To hype the launch of BBC’s exciting new digital hub for Tomorrow’s World, Socialyse wanted to target teens and Millenials with future facing technology in a place they felt at home: social media. Knowing this audience understands social trends and cares a lot about the content they share, we created something just for them: a photo analysis tool.
We decided to develop the tool as a Messenger Chatbot. Such approach has not only increased the reach, but also has been a great way of delivering an asynchronous experience - one where the AI needs a little bit of time to analyse the content and deliver results.
Users would send their pictures to the bot, which would trigger the AI analysis in the background. Meanwhile, the bot would serve them with supporting content, or the user could decide to close Messenger and switch to another task. Once the AI results were ready, the bot would message the user.
Exactly the same experience as when a message from a friend comes.
Rather than just telling the user how many likes their photo will receive, the bot would serve the users with a beautifully animated video that provides a detailed analysis explaining the key components of the photo and how they affect the score.
There has not been any Machine Learning algorithm that would estimate the number of likes an image will get. So we developed our own.
We started by dissecting the image into key features that are likely to affect an image's social success. Like faces, emotions, landmarks, colors or secondary items visible in the image. To do this, we used Google Cloud Vision API.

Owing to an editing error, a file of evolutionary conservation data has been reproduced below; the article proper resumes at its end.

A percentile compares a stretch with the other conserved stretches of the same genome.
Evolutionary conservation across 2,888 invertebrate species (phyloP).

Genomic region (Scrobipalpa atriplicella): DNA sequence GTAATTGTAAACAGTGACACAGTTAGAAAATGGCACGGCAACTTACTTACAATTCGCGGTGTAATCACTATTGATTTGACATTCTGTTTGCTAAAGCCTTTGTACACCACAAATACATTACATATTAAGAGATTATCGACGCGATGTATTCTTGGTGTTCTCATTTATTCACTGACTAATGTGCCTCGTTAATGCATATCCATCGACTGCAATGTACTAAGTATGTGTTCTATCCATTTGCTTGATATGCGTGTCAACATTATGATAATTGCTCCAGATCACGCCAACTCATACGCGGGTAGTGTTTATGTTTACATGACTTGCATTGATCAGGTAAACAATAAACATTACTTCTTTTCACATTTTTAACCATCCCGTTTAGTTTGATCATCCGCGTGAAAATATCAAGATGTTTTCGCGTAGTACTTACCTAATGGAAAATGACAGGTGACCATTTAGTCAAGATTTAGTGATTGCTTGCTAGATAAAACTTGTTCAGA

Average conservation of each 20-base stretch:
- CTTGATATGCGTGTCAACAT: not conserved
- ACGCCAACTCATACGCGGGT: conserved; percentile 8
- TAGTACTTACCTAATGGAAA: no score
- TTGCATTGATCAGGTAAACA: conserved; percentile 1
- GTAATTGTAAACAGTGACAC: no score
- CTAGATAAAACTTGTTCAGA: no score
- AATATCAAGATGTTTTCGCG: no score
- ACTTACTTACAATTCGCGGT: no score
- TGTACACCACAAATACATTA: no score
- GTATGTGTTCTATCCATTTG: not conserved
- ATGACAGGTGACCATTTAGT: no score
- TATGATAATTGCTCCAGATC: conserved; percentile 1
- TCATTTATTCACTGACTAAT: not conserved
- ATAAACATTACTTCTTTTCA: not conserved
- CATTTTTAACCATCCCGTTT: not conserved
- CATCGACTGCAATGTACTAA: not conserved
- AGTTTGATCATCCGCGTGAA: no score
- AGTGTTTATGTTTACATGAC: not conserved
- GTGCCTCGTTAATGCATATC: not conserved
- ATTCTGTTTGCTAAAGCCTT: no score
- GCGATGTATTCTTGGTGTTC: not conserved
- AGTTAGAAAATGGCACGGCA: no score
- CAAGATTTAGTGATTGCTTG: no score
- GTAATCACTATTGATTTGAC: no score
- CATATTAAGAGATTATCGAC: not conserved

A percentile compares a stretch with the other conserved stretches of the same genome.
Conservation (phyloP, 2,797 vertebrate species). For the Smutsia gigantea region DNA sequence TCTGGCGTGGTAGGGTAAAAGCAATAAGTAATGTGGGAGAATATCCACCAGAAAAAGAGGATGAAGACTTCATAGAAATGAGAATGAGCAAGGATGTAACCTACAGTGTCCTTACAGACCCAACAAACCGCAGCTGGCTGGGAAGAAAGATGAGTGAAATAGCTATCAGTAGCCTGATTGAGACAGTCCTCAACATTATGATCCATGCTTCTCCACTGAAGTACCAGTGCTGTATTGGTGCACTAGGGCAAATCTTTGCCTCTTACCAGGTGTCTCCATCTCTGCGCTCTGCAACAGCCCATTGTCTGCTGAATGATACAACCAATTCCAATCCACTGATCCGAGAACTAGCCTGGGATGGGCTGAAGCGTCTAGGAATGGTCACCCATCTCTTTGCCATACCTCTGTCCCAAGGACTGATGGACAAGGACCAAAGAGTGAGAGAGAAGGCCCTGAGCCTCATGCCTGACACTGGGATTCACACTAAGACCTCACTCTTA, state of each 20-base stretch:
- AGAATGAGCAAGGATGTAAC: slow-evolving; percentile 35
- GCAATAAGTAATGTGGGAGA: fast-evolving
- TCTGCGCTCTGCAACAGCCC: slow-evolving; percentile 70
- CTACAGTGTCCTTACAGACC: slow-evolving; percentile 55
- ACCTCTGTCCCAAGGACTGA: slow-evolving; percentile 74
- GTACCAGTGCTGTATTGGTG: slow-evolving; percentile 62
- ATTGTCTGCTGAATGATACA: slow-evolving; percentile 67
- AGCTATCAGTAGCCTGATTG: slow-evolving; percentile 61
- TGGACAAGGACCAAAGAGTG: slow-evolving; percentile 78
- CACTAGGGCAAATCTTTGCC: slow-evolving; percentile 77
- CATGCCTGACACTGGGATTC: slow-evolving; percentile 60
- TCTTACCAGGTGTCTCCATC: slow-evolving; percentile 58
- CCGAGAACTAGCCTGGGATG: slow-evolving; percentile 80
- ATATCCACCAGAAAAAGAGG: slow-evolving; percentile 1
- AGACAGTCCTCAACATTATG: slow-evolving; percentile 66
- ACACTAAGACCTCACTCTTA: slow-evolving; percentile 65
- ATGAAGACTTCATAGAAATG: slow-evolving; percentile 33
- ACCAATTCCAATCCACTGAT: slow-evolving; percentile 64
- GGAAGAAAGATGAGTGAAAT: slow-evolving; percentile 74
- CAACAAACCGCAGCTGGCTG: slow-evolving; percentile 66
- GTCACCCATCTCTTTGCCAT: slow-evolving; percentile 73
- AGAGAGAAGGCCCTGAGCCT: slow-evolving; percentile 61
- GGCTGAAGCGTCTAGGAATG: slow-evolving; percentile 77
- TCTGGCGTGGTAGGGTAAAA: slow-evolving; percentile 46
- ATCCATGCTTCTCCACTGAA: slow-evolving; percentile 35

Being able to understand what is visible in the images, we used Amazon Mechanical Turk to crowdsource people's perception of image likeability. We asked them to submit both good and bad pictures, along with a number of likes they think these images would get.
This has allowed us to use Google Tensorflow to develop and train a custom Artificial Neural Network that was able to gain the understanding of how people perceive photos and estimate the number of likes an earlier unseen photo would get.
Even though the problem appears to be very subjective, we managed to build an AI that is interestingly accurate. We tested it on images that we already knew the number of likes they achieved in order to compare actual data against the AIs prediction. The correlation between the actual data and the AI exceeded our expectations:
We’ve created an algorithm that understands what makes a photo popular. You can’t understate the significance of this - Mark Vatsel, Creative Director, UNIT9
The photo analysis tool brings millenials that key insight on how make trending content with their own social posts and unpacks a little of the mystery behind how AI works.